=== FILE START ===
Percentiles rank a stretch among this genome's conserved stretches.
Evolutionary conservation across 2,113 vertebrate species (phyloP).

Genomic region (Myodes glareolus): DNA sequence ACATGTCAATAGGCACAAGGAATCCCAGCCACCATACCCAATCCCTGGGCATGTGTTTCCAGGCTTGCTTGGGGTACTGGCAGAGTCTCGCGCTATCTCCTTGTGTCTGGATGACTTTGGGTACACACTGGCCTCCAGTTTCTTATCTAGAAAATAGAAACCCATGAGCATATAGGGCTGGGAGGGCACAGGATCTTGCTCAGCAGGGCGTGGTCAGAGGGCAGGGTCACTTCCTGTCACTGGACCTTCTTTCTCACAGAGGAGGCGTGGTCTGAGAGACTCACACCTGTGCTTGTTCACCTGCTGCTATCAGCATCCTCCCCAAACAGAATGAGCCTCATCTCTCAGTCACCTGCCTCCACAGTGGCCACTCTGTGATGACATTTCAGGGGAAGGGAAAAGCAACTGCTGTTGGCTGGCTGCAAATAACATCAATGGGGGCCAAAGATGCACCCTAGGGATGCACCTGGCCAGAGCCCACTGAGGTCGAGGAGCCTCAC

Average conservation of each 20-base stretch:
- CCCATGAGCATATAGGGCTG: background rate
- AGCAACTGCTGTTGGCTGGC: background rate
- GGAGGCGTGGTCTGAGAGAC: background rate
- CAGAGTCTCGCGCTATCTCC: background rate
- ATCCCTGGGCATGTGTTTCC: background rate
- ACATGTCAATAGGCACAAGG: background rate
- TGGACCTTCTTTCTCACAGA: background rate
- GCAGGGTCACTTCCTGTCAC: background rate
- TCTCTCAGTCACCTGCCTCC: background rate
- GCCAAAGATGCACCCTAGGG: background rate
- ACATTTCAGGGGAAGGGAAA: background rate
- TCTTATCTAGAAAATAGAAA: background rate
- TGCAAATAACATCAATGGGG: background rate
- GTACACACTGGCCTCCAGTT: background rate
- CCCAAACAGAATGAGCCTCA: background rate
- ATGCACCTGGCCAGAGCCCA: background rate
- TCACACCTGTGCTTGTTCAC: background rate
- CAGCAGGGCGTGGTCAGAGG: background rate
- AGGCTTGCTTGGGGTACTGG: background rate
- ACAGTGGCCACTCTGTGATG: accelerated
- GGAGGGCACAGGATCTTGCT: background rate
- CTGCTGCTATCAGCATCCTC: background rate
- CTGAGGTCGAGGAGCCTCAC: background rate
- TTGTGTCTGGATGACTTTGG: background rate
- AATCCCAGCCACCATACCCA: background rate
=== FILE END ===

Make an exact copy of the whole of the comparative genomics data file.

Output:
Percentiles rank a stretch among this genome's conserved stretches.
Evolutionary conservation across 2,113 vertebrate species (phyloP).

Genomic region (Myodes glareolus): DNA sequence ACATGTCAATAGGCACAAGGAATCCCAGCCACCATACCCAATCCCTGGGCATGTGTTTCCAGGCTTGCTTGGGGTACTGGCAGAGTCTCGCGCTATCTCCTTGTGTCTGGATGACTTTGGGTACACACTGGCCTCCAGTTTCTTATCTAGAAAATAGAAACCCATGAGCATATAGGGCTGGGAGGGCACAGGATCTTGCTCAGCAGGGCGTGGTCAGAGGGCAGGGTCACTTCCTGTCACTGGACCTTCTTTCTCACAGAGGAGGCGTGGTCTGAGAGACTCACACCTGTGCTTGTTCACCTGCTGCTATCAGCATCCTCCCCAAACAGAATGAGCCTCATCTCTCAGTCACCTGCCTCCACAGTGGCCACTCTGTGATGACATTTCAGGGGAAGGGAAAAGCAACTGCTGTTGGCTGGCTGCAAATAACATCAATGGGGGCCAAAGATGCACCCTAGGGATGCACCTGGCCAGAGCCCACTGAGGTCGAGGAGCCTCAC

Average conservation of each 20-base stretch:
- CCCATGAGCATATAGGGCTG: background rate
- AGCAACTGCTGTTGGCTGGC: background rate
- GGAGGCGTGGTCTGAGAGAC: background rate
- CAGAGTCTCGCGCTATCTCC: background rate
- ATCCCTGGGCATGTGTTTCC: background rate
- ACATGTCAATAGGCACAAGG: background rate
- TGGACCTTCTTTCTCACAGA: background rate
- GCAGGGTCACTTCCTGTCAC: background rate
- TCTCTCAGTCACCTGCCTCC: background rate
- GCCAAAGATGCACCCTAGGG: background rate
- ACATTTCAGGGGAAGGGAAA: background rate
- TCTTATCTAGAAAATAGAAA: background rate
- TGCAAATAACATCAATGGGG: background rate
- GTACACACTGGCCTCCAGTT: background rate
- CCCAAACAGAATGAGCCTCA: background rate
- ATGCACCTGGCCAGAGCCCA: background rate
- TCACACCTGTGCTTGTTCAC: background rate
- CAGCAGGGCGTGGTCAGAGG: background rate
- AGGCTTGCTTGGGGTACTGG: background rate
- ACAGTGGCCACTCTGTGATG: accelerated
- GGAGGGCACAGGATCTTGCT: background rate
- CTGCTGCTATCAGCATCCTC: background rate
- CTGAGGTCGAGGAGCCTCAC: background rate
- TTGTGTCTGGATGACTTTGG: background rate
- AATCCCAGCCACCATACCCA: background rate